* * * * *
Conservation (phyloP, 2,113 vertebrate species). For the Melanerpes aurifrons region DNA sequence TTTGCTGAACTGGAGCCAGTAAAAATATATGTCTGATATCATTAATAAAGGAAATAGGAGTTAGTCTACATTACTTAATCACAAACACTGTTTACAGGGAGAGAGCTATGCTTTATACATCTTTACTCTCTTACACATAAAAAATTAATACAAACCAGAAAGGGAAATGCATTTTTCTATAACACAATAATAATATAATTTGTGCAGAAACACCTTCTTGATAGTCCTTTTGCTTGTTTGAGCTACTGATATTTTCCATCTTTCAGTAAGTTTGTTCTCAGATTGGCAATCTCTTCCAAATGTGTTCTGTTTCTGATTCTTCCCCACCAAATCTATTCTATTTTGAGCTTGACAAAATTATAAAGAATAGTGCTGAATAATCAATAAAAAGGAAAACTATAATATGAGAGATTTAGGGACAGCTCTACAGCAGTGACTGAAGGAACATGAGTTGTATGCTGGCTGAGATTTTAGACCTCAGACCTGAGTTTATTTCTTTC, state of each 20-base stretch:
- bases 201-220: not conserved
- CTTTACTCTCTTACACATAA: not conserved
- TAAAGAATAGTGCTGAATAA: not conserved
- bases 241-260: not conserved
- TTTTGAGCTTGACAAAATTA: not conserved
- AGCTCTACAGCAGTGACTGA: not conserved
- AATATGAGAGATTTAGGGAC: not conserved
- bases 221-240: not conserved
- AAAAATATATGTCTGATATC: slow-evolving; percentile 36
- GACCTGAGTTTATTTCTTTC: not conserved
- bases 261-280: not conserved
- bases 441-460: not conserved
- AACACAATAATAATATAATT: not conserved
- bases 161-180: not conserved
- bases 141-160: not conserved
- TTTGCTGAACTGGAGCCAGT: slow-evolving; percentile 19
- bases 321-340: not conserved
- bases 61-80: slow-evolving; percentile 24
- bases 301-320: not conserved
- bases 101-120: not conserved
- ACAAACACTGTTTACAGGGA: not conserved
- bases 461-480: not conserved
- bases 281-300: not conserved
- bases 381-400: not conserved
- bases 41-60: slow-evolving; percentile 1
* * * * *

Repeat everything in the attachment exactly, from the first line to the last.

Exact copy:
Conservation (phyloP, 2,113 vertebrate species). For the Melanerpes aurifrons region DNA sequence TTTGCTGAACTGGAGCCAGTAAAAATATATGTCTGATATCATTAATAAAGGAAATAGGAGTTAGTCTACATTACTTAATCACAAACACTGTTTACAGGGAGAGAGCTATGCTTTATACATCTTTACTCTCTTACACATAAAAAATTAATACAAACCAGAAAGGGAAATGCATTTTTCTATAACACAATAATAATATAATTTGTGCAGAAACACCTTCTTGATAGTCCTTTTGCTTGTTTGAGCTACTGATATTTTCCATCTTTCAGTAAGTTTGTTCTCAGATTGGCAATCTCTTCCAAATGTGTTCTGTTTCTGATTCTTCCCCACCAAATCTATTCTATTTTGAGCTTGACAAAATTATAAAGAATAGTGCTGAATAATCAATAAAAAGGAAAACTATAATATGAGAGATTTAGGGACAGCTCTACAGCAGTGACTGAAGGAACATGAGTTGTATGCTGGCTGAGATTTTAGACCTCAGACCTGAGTTTATTTCTTTC, state of each 20-base stretch:
- bases 201-220: not conserved
- CTTTACTCTCTTACACATAA: not conserved
- TAAAGAATAGTGCTGAATAA: not conserved
- bases 241-260: not conserved
- TTTTGAGCTTGACAAAATTA: not conserved
- AGCTCTACAGCAGTGACTGA: not conserved
- AATATGAGAGATTTAGGGAC: not conserved
- bases 221-240: not conserved
- AAAAATATATGTCTGATATC: slow-evolving; percentile 36
- GACCTGAGTTTATTTCTTTC: not conserved
- bases 261-280: not conserved
- bases 441-460: not conserved
- AACACAATAATAATATAATT: not conserved
- bases 161-180: not conserved
- bases 141-160: not conserved
- TTTGCTGAACTGGAGCCAGT: slow-evolving; percentile 19
- bases 321-340: not conserved
- bases 61-80: slow-evolving; percentile 24
- bases 301-320: not conserved
- bases 101-120: not conserved
- ACAAACACTGTTTACAGGGA: not conserved
- bases 461-480: not conserved
- bases 281-300: not conserved
- bases 381-400: not conserved
- bases 41-60: slow-evolving; percentile 1